Monday, December 20, 2004

TV: The Wire

Season three of HBO’s crime drama came to a rousing close last night. The focus of the series has always been the mechanics of big-city life; watching it is like getting a glimpse of how the world actually works.

This season was built around a concept that allowed the show to delve deep into the subject. A Baltimore police commander with his eye on retirement (Robert Wisdom, in one of the best performances of the year) decides to enact a drug enforcement policy of his own. If the dealers restrict the trade to unofficial “free zones,” the cops will leave them alone. (Wisdom has a magnificent speech, written by novelist Richard Price, in which he compares his plan to the paper bags that the old corner boys would use to conceal their drinking.) The rest of the season traced the fallout of his decision among the dealers, the police and the politicians.

The result was a brilliant piece of storytelling, packed with characters that live and breathe and a density of detail found only in novels. It was also important, a piercing exploration of the broken promises of both the drug war and urban life at the dawn of the twenty-first century.

Naturally, it’s the only HBO series that hasn’t gotten any love from the Emmys or even the Golden Globes. And it may be facing the end of its run; HBO has yet to decide if the show will be back. It was moved from the summer to the fall this year, where it ran head on into ESPN’s Sunday Night Football and the first non-cable water-cooler show in eons, ABC’s DESPERATE HOUSEWIVES. As series creator David Simon says, the days of HBO nurturing a marginal ratings performer like OZ are over.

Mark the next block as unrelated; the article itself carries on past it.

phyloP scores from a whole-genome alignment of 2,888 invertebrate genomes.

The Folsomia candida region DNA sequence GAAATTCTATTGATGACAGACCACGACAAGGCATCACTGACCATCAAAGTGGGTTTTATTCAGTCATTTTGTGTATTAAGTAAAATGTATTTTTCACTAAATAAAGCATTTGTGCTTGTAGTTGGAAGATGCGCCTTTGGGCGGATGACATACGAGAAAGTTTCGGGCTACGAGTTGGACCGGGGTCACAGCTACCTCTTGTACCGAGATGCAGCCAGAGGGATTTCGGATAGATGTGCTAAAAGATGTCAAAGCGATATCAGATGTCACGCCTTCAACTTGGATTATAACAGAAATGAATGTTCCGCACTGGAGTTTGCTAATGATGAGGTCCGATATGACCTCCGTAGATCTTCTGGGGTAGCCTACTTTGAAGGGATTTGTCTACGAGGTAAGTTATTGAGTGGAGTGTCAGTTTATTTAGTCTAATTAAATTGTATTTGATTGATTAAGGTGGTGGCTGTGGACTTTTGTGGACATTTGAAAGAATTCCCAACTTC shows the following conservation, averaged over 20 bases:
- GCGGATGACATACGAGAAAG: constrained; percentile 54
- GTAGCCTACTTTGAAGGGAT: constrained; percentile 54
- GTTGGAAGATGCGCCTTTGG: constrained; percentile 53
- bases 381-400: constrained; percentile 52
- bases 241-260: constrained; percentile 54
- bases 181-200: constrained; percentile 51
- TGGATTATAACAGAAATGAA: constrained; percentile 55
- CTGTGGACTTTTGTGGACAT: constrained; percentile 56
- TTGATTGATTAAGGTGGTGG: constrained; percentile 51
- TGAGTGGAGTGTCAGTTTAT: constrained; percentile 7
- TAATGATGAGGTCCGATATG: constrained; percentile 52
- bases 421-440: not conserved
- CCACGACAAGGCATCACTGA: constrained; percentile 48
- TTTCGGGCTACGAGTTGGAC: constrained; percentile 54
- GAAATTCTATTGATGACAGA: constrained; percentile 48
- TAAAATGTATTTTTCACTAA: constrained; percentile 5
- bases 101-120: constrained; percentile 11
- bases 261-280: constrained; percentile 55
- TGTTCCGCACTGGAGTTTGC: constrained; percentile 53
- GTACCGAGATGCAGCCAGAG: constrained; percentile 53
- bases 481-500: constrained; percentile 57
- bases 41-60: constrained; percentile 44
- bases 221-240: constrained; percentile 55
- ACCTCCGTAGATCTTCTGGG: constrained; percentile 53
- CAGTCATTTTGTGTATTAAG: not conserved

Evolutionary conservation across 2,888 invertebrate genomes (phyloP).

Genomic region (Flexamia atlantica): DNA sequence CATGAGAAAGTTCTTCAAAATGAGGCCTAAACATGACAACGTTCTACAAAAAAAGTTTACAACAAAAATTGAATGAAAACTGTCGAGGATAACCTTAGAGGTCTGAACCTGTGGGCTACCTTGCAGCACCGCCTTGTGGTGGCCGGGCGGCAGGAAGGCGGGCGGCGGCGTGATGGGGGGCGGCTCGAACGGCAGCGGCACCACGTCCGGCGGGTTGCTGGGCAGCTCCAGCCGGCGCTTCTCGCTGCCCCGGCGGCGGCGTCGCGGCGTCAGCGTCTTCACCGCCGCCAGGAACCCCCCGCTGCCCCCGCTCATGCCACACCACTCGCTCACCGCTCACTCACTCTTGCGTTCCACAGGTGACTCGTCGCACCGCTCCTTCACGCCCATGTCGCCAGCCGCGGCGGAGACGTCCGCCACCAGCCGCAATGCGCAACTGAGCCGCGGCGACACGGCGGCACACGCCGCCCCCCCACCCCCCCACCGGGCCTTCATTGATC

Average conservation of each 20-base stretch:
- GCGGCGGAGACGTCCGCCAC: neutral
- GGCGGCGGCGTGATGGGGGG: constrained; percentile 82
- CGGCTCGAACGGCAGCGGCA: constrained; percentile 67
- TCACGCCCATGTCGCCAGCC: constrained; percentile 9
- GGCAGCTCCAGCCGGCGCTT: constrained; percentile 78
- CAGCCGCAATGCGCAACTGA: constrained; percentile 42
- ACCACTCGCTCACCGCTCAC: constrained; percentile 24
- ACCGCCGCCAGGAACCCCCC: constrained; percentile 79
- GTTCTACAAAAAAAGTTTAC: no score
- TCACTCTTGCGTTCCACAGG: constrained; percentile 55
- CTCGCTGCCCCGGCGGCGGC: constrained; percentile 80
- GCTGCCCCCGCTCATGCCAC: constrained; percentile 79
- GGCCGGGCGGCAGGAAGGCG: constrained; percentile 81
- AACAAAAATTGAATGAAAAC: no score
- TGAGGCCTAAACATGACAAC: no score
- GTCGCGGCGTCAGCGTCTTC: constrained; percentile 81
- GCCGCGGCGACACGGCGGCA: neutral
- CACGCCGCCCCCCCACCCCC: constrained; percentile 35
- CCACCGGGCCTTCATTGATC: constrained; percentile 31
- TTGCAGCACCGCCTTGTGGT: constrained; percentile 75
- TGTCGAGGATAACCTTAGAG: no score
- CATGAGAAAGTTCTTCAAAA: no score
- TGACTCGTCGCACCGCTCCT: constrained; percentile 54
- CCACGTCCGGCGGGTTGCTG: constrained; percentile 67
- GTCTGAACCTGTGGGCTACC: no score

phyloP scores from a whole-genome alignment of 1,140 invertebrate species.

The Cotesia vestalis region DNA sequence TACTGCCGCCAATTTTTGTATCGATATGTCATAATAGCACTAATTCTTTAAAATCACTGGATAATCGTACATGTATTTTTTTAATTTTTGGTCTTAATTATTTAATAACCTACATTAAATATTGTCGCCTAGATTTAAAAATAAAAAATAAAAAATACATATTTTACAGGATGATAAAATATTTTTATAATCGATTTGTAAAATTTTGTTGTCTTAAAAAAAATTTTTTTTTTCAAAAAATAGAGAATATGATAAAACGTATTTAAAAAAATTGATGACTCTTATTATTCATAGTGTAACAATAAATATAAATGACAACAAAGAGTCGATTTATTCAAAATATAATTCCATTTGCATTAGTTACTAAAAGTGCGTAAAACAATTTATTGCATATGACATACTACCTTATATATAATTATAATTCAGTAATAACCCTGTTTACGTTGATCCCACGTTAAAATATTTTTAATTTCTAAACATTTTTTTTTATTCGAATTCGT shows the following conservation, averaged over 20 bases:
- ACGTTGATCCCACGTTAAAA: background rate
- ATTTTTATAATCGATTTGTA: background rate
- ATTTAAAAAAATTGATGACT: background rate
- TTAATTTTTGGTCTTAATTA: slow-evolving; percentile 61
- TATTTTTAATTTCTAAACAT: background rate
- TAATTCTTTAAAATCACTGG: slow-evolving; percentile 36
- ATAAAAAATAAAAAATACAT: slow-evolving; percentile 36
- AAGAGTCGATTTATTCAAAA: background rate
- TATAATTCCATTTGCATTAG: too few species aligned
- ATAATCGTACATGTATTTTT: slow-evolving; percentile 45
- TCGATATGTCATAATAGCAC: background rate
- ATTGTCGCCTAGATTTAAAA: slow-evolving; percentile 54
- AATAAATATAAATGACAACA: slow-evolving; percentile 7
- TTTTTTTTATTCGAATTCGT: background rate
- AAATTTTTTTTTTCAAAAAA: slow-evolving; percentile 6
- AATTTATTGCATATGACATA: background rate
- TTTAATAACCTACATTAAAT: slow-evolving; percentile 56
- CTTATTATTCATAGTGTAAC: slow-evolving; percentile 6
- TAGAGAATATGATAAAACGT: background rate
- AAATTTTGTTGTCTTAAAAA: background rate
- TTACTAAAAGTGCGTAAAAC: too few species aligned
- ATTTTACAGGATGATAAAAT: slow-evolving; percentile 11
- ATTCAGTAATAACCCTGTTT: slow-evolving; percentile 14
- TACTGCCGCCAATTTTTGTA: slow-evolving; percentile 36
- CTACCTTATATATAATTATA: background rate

I suppose I should feel angry at HBO for dithering about the show’s fate. But frankly I can’t believe THE WIRE ever made it on the air, much less lasted three years. So instead of complaining, I’m going to hope for the best and thank HBO for running one of the finest drama series in the history of TV. I guarantee that twenty years from now, people will still be talking about it. Season One is out on DVD, with Season Two to follow early next year. Do yourself a favor and check them out.

Book: The Confession, by Domenic Stansberry (2004)

I don’t believe in the phrase “guilty pleasure.” But I’m sorely tempted to use it when I say that I have an affection for movie thrillers written by Joe Eszterhas. Even the ones that don’t work – OK, none of them work – have a gaudy appeal. Many are set in and around San Francisco. They’re packed with sex, violence and outrageous plot twists. The characters are rich cops, lawyers or psychologists who all have wildly inappropriate relationships with each other.

So I intend it as a compliment when I say that Stansberry’s novel, from Hard Case Crime, reads like the most entertaining Joe Eszterhas movie ever made. All of the elements are here, perfectly combined. Stansberry’s greatest accomplishment is the voice of his protagonist. It’s cruelly insinuating, peppered with phrases like “as I’ve already said” and “I’m sure you agree” that make you complicit in his tale. I found myself wanting to draw away from him – but not so far that I couldn’t hear him talking.